# Typescript Math Toolkit Random Integer In Range

I just finished the V1.0 math package for the Typescript Math Toolkit.  The final holdout was the random integer in range class and a supporting (seeded) RNG.  The problem of computing a pseudo-random integer in a range [i1,  i2] comes up often in front-end programming.  The standard approach is a trivial one-liner,

i1 + Math.round(Math.random()*(i2-i1))

Although the supplied RNG is linear congruential, it is generally suitable for interactive applications.  There is, however, a bias problem with the above code.  For example, consider the interval [0,3].  Possible integers are 0, 1, 2, and 3.  Based on the way rounding is implemented, numbers in the interval [0.5,1.5) get mapped to 1.  Numbers in [1.5, 2.5) get mapped to 2.  Numbers in [0,0.5) are mapped to 0.  Numbers in (2.5,3) are mapped to 3.  There is a higher probability of a pseudo-random selection getting mapped to 1 or 2 than 0 or 3 since the interval width is greater.  In fact, we would expect over the long term that the bias is about a factor of two!

Here is a code segment to illustrate that observation.

let i: number;
let x: number;
let i1: number = 0;
let i2: number = 3;
let f0: number = 0;
let f1: number = 1;

for (i=0; i<10000; ++i)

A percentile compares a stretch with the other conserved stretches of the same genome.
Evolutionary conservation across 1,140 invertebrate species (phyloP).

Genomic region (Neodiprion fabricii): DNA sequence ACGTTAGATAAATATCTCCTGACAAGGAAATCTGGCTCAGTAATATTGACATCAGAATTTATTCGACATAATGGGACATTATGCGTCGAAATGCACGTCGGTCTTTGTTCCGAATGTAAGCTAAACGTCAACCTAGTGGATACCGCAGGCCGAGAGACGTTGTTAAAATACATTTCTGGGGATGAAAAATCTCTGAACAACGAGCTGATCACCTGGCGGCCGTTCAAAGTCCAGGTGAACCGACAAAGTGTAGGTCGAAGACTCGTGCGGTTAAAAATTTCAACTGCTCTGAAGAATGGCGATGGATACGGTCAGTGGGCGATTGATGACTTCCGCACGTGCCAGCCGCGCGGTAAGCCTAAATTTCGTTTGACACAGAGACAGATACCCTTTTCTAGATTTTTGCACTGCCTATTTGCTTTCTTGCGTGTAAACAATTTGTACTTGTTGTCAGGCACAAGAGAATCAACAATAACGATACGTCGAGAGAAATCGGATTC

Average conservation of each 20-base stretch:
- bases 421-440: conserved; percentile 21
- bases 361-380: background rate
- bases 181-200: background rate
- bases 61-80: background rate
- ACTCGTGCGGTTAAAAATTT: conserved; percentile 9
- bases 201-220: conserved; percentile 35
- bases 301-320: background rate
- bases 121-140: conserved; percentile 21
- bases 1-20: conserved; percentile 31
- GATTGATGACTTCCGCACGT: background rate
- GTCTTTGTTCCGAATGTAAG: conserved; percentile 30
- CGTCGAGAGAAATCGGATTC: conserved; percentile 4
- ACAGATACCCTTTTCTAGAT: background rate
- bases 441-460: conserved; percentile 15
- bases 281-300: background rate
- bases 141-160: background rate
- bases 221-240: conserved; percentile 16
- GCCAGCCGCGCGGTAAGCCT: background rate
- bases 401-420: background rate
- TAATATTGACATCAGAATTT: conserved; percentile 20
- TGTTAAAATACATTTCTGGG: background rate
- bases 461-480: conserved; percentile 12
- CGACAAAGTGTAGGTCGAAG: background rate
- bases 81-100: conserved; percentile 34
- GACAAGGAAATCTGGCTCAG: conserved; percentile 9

{
x = i1 + Math.round(Math.random()*(i2-i1));

if (x == 0 || x == 3)
f0++;
else
f1++;
}

let ratio1: number = f1/f0;
console.log( "0 & 3 frequency: ", f0 );
console.log( "1 & 2 frequency: ", f1 );
console.log( "ratio: ", ratio1 );

// Typescript Math Toolkit
let generator: RandomIntInRange = new RandomIntInRange(0, 3);
f0 = 0;
f1 = 0;

for (i=0; i<10000; ++i)
{
x = generator.generate();

if (x == 0 || x == 3)
f0++;
else
f1++;
}

let ratio2: number = f1/f0;
console.log( "0 & 3 frequency: ", f0 );
console.log( "1 & 2 frequency: ", f1 );
console.log( "ratio: ", ratio2);

When the ratios are logged, ratio1 is close to 2.0 and ratio2 is close to 1.0 .  The Typescript Math Toolkit class automatically compensates for the bias inherent in the naive implementation.  You can see this in action in the Typescript Programming Tests repo and get a complimentary copy of the alpha version of the RandomIntInRange class along with the seeded Park-Miller RNG.  The latter is useful for consistent testing as a single seed value generates the same sequence.